Covert recordings being used in Employment Tribunal claims have become quite a concern among many employers. While the chances of it being treated as evidence are slim, the grey area it falls in makes it a bit of a wild card.
There can be a multitude of reasons why an employee may choose to record a conversation between them and their employer. Some of the reasons may include recording keeping, to prove something inappropriate is being said or just as evidence in case it needs to be used. However, it is recognised that all parties in the workplace have an implied term of trust and confidence within their employment contract. Recording a workplace conversation can often be seen as a breach of said term.
But in an ever-growing world of misinterpreted words, what can HR in a workplace do to save employers from potential harm? Let’s find out!
Current Scenario Regarding Audio Recordings
There was a time when audio recordings were not admissible at all. But now, in the current climate, it seems the ET is willing to take it into consideration on a case-to-case basis. The most important thing that the ET considers is relevance. For example, in one case (Vaughan vs London Borough of Lewisham), the ET did permit the admission of audio recordings because the Claimant possessed 39 hours of recordings. In this case, the ET said it will only be admitted if there was a transcript and the relevance was clear.
Another important factor to consider is the purpose of the recording. In this case, it will be important to prove that the recording was not made solely to trap the employer. For example, in Phoenix House Ltd v Stockman, the ET found that since the Claimant had no intention to trap the employer whilst recording, the audio is admissible.
As it is evident from these two cases, there is a lot of room for speculation. Therefore, it is important for employers to think ahead, so a situation regarding audio recordings does not occur; or, at the very least, be prepared if it does occur.
Five Things to Keep in Mind – HR Tips to Deal with Audio Recordings
- Creating a Transparent Environment
To begin with, creating an environment where employees can openly discuss their issues with employers or HR is crucial. As mentioned, there is an implied term of trust and confidence and making the office a safe space for employees would be a great start.
A recording does not always have to be taken for malicious reasons. Hence, it is important to let the employees know that should they feel the need to record meetings and private conversations, they should let the employers know. This way both parties can deal with the matter together, lowering the chances of it being an issue later.
- HR Training
Having properly trained staff is also an important matter. This is not only to reduce the chances of covert recordings in the workplace but to be better prepared in case the situation arises. The first thing that needs to be done is to inform HR of the possibility that ET could include recordings as evidence. After that, have them talk about it with every employee, new or old, and communicate the company’s policy on recordings.
For example, if the company does not allow recordings of any kind, they will have to make it known. If it’s only allowed with consent, then failing to obtain consent will be considered misconduct. However, it is also important for the employees to know that their grievances will be handled sensitively so they would not have to resort to covert recordings.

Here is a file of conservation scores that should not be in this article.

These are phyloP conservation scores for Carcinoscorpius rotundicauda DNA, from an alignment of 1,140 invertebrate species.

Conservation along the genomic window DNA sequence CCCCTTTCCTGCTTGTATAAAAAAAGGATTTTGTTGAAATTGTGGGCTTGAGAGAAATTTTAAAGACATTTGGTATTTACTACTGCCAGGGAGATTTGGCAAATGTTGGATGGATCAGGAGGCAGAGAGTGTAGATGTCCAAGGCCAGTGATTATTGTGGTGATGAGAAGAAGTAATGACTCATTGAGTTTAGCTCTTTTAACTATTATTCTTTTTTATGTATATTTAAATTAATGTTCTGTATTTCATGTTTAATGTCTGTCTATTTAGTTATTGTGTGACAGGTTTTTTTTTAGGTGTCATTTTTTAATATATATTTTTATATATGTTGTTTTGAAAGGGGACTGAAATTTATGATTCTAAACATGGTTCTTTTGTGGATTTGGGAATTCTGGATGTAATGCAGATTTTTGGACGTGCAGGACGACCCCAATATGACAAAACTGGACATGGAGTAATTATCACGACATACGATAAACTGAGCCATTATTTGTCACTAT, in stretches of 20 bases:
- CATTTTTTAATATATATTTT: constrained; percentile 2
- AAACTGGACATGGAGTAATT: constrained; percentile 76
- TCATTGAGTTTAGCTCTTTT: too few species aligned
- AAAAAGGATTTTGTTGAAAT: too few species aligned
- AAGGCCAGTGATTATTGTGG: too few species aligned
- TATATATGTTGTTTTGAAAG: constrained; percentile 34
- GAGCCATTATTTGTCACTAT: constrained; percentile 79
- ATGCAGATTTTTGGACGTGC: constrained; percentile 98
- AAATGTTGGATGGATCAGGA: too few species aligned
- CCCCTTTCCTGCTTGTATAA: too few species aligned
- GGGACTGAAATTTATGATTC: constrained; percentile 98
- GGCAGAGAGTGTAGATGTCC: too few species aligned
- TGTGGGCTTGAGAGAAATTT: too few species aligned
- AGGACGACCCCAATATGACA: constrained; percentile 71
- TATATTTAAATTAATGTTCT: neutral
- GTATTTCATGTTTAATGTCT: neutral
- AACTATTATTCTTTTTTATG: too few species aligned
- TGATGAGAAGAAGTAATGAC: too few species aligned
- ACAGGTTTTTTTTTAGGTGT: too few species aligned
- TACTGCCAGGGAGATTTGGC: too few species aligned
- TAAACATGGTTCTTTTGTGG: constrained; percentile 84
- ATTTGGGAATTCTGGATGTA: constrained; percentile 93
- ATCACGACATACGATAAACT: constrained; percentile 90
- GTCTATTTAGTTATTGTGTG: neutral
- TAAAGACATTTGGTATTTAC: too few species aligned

- Confidentiality Clauses
Another, albeit aggressive, way of ensuring conversations are not recorded in the workplace is by adding a confidentiality clause in every contract. This will have to go both ways wherein neither the employee nor the employer is permitted to record unless it is consensual and necessary.
One more thing to remember here is that recordings are not always taken with the intention of using them as evidence. Hence, if employees feel the need to have a record of meetings or conversations had in an official capacity, then it is the HRs responsibility to ensure that there is an organised record of all conversations. In such cases, permission would have to be taken from all parties involved and the original recording will be with the HR department.
- Enforcing Appropriate Policies
Covert recordings can be considered gross misconduct, and in such cases dealing with it properly is crucial so the matter does not escalate. Make sure there are disciplinary and grievance policies in place to deal with aggrieved employees. Having a fair investigation is outlined by ACAS and a failure to follow it can be a lot more detrimental to the employer.
In the investigation, the employee must be given a fair chance to present their case and a fair chance to appeal. If the decision taken is against the employee, then the judgement must be fully justified and in writing. It will also be useful to have a record of everything that happened during the process.
- Offering Office Tech for Recordings
Another way of ensuring all recordings are taken openly and with permission is by offering company tech to record. Alternatively, having one person dedicated to creating accurate notes of all meetings is also a good way to keep a record. This can later be shared among employees confidentially.
If you find yourself dealing with covert recordings, the best way forward would be to speak to an employment law specialist.